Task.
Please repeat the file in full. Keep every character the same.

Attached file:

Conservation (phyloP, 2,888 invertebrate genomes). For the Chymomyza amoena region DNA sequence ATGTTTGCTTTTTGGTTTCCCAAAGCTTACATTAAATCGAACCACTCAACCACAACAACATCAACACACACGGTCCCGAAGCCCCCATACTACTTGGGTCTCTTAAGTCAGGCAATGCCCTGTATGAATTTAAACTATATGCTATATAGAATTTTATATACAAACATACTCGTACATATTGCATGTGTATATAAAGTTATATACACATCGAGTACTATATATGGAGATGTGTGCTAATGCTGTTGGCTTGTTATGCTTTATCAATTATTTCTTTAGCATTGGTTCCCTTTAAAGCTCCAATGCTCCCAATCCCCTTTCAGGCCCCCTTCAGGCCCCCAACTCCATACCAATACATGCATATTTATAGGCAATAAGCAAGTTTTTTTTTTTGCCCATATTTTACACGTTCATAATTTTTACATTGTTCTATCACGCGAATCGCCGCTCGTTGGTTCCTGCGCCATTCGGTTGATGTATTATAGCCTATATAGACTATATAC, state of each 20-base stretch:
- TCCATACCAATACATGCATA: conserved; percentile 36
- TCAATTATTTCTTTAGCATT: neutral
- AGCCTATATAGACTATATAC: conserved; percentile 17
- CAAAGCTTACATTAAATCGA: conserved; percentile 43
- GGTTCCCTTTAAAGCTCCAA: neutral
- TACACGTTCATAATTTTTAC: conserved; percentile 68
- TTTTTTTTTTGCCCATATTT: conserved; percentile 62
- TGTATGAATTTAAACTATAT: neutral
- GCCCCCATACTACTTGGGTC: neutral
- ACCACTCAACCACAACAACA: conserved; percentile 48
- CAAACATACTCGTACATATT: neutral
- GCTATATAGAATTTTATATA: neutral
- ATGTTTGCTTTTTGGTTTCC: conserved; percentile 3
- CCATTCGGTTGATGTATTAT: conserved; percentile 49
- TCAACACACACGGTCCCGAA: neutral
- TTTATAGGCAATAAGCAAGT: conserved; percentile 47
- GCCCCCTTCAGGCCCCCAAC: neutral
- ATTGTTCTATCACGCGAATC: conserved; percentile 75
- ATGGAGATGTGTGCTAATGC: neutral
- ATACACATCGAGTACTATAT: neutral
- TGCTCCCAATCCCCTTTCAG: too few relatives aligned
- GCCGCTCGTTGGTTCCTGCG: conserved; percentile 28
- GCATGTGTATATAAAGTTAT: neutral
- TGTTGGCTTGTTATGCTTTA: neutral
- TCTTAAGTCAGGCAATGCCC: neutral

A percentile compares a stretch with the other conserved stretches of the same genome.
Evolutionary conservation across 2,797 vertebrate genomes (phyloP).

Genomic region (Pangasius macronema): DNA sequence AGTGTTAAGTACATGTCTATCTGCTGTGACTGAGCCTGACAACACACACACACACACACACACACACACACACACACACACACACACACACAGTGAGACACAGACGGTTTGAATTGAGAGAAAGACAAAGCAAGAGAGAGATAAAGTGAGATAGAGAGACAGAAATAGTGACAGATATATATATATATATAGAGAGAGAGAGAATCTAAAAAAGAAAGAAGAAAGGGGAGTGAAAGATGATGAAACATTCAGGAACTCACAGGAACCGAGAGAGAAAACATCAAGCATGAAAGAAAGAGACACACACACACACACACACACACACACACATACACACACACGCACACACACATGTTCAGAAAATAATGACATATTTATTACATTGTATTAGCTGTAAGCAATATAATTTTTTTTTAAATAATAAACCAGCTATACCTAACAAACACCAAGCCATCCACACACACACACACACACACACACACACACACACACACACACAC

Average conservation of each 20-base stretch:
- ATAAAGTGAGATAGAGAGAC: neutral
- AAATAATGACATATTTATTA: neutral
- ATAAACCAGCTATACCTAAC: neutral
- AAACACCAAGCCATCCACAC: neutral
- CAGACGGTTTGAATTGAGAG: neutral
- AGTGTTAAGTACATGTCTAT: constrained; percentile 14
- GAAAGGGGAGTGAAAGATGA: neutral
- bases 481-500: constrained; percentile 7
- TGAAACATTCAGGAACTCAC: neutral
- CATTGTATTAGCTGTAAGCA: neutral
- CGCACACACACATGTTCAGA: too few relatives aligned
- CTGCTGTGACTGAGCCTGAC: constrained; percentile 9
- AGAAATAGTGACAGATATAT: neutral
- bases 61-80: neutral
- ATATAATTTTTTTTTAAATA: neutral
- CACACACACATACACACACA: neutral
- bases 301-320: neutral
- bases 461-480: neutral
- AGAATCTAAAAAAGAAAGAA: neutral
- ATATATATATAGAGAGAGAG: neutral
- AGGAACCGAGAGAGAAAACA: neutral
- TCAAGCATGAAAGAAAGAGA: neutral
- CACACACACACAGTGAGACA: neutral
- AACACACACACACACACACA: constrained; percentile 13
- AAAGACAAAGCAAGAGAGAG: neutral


Conservation (phyloP, 2,888 invertebrate genomes). For the Chymomyza amoena region DNA sequence ATGTTTGCTTTTTGGTTTCCCAAAGCTTACATTAAATCGAACCACTCAACCACAACAACATCAACACACACGGTCCCGAAGCCCCCATACTACTTGGGTCTCTTAAGTCAGGCAATGCCCTGTATGAATTTAAACTATATGCTATATAGAATTTTATATACAAACATACTCGTACATATTGCATGTGTATATAAAGTTATATACACATCGAGTACTATATATGGAGATGTGTGCTAATGCTGTTGGCTTGTTATGCTTTATCAATTATTTCTTTAGCATTGGTTCCCTTTAAAGCTCCAATGCTCCCAATCCCCTTTCAGGCCCCCTTCAGGCCCCCAACTCCATACCAATACATGCATATTTATAGGCAATAAGCAAGTTTTTTTTTTTGCCCATATTTTACACGTTCATAATTTTTACATTGTTCTATCACGCGAATCGCCGCTCGTTGGTTCCTGCGCCATTCGGTTGATGTATTATAGCCTATATAGACTATATAC, state of each 20-base stretch:
- TCCATACCAATACATGCATA: conserved; percentile 36
- TCAATTATTTCTTTAGCATT: neutral
- AGCCTATATAGACTATATAC: conserved; percentile 17
- CAAAGCTTACATTAAATCGA: conserved; percentile 43
- GGTTCCCTTTAAAGCTCCAA: neutral
- TACACGTTCATAATTTTTAC: conserved; percentile 68
- TTTTTTTTTTGCCCATATTT: conserved; percentile 62
- TGTATGAATTTAAACTATAT: neutral
- GCCCCCATACTACTTGGGTC: neutral
- ACCACTCAACCACAACAACA: conserved; percentile 48
- CAAACATACTCGTACATATT: neutral
- GCTATATAGAATTTTATATA: neutral
- ATGTTTGCTTTTTGGTTTCC: conserved; percentile 3
- CCATTCGGTTGATGTATTAT: conserved; percentile 49
- TCAACACACACGGTCCCGAA: neutral
- TTTATAGGCAATAAGCAAGT: conserved; percentile 47
- GCCCCCTTCAGGCCCCCAAC: neutral
- ATTGTTCTATCACGCGAATC: conserved; percentile 75
- ATGGAGATGTGTGCTAATGC: neutral
- ATACACATCGAGTACTATAT: neutral
- TGCTCCCAATCCCCTTTCAG: too few relatives aligned
- GCCGCTCGTTGGTTCCTGCG: conserved; percentile 28
- GCATGTGTATATAAAGTTAT: neutral
- TGTTGGCTTGTTATGCTTTA: neutral
- TCTTAAGTCAGGCAATGCCC: neutral

A percentile compares a stretch with the other conserved stretches of the same genome.
Evolutionary conservation across 2,797 vertebrate genomes (phyloP).

Genomic region (Pangasius macronema): DNA sequence AGTGTTAAGTACATGTCTATCTGCTGTGACTGAGCCTGACAACACACACACACACACACACACACACACACACACACACACACACACACACAGTGAGACACAGACGGTTTGAATTGAGAGAAAGACAAAGCAAGAGAGAGATAAAGTGAGATAGAGAGACAGAAATAGTGACAGATATATATATATATATAGAGAGAGAGAGAATCTAAAAAAGAAAGAAGAAAGGGGAGTGAAAGATGATGAAACATTCAGGAACTCACAGGAACCGAGAGAGAAAACATCAAGCATGAAAGAAAGAGACACACACACACACACACACACACACACACATACACACACACGCACACACACATGTTCAGAAAATAATGACATATTTATTACATTGTATTAGCTGTAAGCAATATAATTTTTTTTTAAATAATAAACCAGCTATACCTAACAAACACCAAGCCATCCACACACACACACACACACACACACACACACACACACACACACAC

Average conservation of each 20-base stretch:
- ATAAAGTGAGATAGAGAGAC: neutral
- AAATAATGACATATTTATTA: neutral
- ATAAACCAGCTATACCTAAC: neutral
- AAACACCAAGCCATCCACAC: neutral
- CAGACGGTTTGAATTGAGAG: neutral
- AGTGTTAAGTACATGTCTAT: constrained; percentile 14
- GAAAGGGGAGTGAAAGATGA: neutral
- bases 481-500: constrained; percentile 7
- TGAAACATTCAGGAACTCAC: neutral
- CATTGTATTAGCTGTAAGCA: neutral
- CGCACACACACATGTTCAGA: too few relatives aligned
- CTGCTGTGACTGAGCCTGAC: constrained; percentile 9
- AGAAATAGTGACAGATATAT: neutral
- bases 61-80: neutral
- ATATAATTTTTTTTTAAATA: neutral
- CACACACACATACACACACA: neutral
- bases 301-320: neutral
- bases 461-480: neutral
- AGAATCTAAAAAAGAAAGAA: neutral
- ATATATATATAGAGAGAGAG: neutral
- AGGAACCGAGAGAGAAAACA: neutral
- TCAAGCATGAAAGAAAGAGA: neutral
- CACACACACACAGTGAGACA: neutral
- AACACACACACACACACACA: constrained; percentile 13
- AAAGACAAAGCAAGAGAGAG: neutral